Rod Steiger, who plays “Chief Bill Gillespie”, was an exceptional, charismatic, often imposing character actor. Stocky and not quite looking like a leading man, he generally played gruff, explosive, often vulnerable types, always with a quality that seemed like something was bubbling deep inside ready to erupt. Like Montgomery Clift, Shelley Winters, and James Dean, he was a method actor (I speak a bit about the method in the “A Place in the Sun” entry). Rod began in theater, studied at the Actors Studio, and started doing mostly television and small parts in films in the early 1950s. In 1954 his breakthrough came with his first major role in the tremendous classic film “On the Waterfront”, which earned him an Academy Award nomination for “Best Supporting Actor”. A scene in that film with him sitting in a taxi with costar Marlon Brando was so well acted it became part of Hollywood history. “On the Waterfront” will definitely be on this blog in a future post where I’ll talk more about the film and that scene. Rod won a “Best Actor” Oscar for “In the Heat of the Night” (his only win), and received a third nomination for “Best Actor” in 1964’s “The Pawnbroker”. His role in “In the Heat of the Night” as the gum chewing, inept police chief “Gillespie” is not an easy one yet he gives a portrayal that is completely believable and honest. Tough, not too bright, vulnerable, yet with a strange charm about him, we can see him struggling with his morals throughout the film. It is a well deserved Oscar that will show you the depth of a great actor. He has well over 100 film and TV credits to his name, working mostly in the US and occasionally abroad. Some of the classics in which he appeared include “On the Waterfront”, "Doctor Zhivago", "The Longest Day", "The Harder They Fall", "The Illustrated Man", "The Pawnbroker", "The Sergeant", "No Way to Treat a Lady",, "Oklahoma!", and "The Amityville Horror". He was married five times, including once to actress Claire Bloom. Rod Steiger died in 2002 at the age of 77.
Everyone who appears in “In the Heat of the Night” is tremendous, and Warren Oates as “Officer Sam Wood” is certainly no exception. He is so authentic that if I didn’t know him from other films I might think “where did they find this guy… right off the street?”. Warren was a hugely gifted and prolific character actor who excelled at playing somewhat peculiar and intense men. He mostly worked in Westerns which was a good fit for his somber looks and slight Kentucky accent. Over time he’s become sort of a cult figure. He worked quite a bit in TV and films with innovative director Sam Peckinpah, most notably in the classic western, “The Wild Bunch”. Some of Warren’s other classics include "Ride the High Country”, "Two-Lane Blacktop”, “Dillinger", "Bring Me the Head of Alfredo Garcia", "Sleeping Dogs”, "Badlands", and “Stripes". He was married four times. Warren Oats died in 1982 at the age of 53.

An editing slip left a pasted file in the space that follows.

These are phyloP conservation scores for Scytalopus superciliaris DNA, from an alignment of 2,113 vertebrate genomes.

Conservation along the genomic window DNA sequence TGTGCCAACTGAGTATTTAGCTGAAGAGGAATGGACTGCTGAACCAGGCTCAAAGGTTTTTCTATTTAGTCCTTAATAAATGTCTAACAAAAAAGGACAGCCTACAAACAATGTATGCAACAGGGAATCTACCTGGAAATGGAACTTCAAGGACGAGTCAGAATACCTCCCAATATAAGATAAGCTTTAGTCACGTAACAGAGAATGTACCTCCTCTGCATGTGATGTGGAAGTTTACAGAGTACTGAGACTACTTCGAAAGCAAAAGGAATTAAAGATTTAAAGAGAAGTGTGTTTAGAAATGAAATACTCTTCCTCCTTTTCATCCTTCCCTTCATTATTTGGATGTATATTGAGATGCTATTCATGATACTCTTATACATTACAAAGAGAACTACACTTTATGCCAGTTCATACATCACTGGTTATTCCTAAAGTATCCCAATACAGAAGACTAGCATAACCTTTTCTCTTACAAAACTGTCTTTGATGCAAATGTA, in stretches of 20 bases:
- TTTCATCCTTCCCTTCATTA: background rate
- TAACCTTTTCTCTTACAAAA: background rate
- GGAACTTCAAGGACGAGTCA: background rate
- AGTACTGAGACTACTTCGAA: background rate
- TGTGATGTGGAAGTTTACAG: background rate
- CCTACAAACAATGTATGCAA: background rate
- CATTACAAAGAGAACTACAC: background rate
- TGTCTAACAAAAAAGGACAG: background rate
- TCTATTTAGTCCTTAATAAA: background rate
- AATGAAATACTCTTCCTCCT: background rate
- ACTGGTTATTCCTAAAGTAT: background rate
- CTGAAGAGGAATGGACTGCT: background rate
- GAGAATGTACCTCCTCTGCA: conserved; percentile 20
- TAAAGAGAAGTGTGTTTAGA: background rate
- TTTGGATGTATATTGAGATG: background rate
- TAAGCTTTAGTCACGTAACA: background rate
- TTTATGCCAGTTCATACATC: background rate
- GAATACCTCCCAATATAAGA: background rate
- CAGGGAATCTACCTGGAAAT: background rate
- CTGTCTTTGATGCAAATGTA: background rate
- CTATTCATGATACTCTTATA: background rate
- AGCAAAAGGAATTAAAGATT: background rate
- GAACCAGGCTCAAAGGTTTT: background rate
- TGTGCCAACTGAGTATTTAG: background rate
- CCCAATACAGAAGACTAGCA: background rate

Another standout and moving performance in “In the Heat of the Night” is from the brilliant actress Lee Grant who plays “Mrs. Colbert”. She is in the film only briefly but leaves an indelible mark. Lee has a very distinct screen presence in all her films with her deep voice, short red hair, and straightforwardness. She studied acting with the influential acting teacher Sanford Meisner at the famous "Group Theatre”. Lee is one of the actresses I can’t get enough of. I wish there were more films to watch featuring her. Sadly, just after appearing in her first film, “Detective Story” (a role she originated on Broadway), she became blacklisted during the McCarthy Era. I’ll talk more about the McCarthy Era in an upcoming blog. She was blacklisted from the time she was 24 until she was 36 - prime years for an actress. Due to being blacklisted she worked mostly in television, with occasional films - the bulk of which were in the 1970s after she was removed from the blacklist. She won a "Best Supporting Actress" Academy Award for the 1975 film "Shampoo", and was nominated for three additional Oscars, one each for "Detective Story" in 1951, "The Landlord" in 1970, and "Voyage of the Damned" in 1976. She is also a two time Emmy Award winner. In addition to "In the Heat of the Night" and the movies for which she was nominated, other notable films of hers include "Valley of the Dolls", "Buona Sera, Mrs. Campbell", "Plaza Suite", "Airport '77", "The Swarm", "Defending Your Life", and "Mulholland Drive”. In addition to acting, Lee is also a director, directing mostly documentaries and television, including the 1986 documentary "Down and Out in America", which won an Academy Award for "Best Documentary Feature". She was married twice and is still married today. According to IMDB, Lee Grant is 94 as of the writing of this entry (although she is notorious for hiding her age).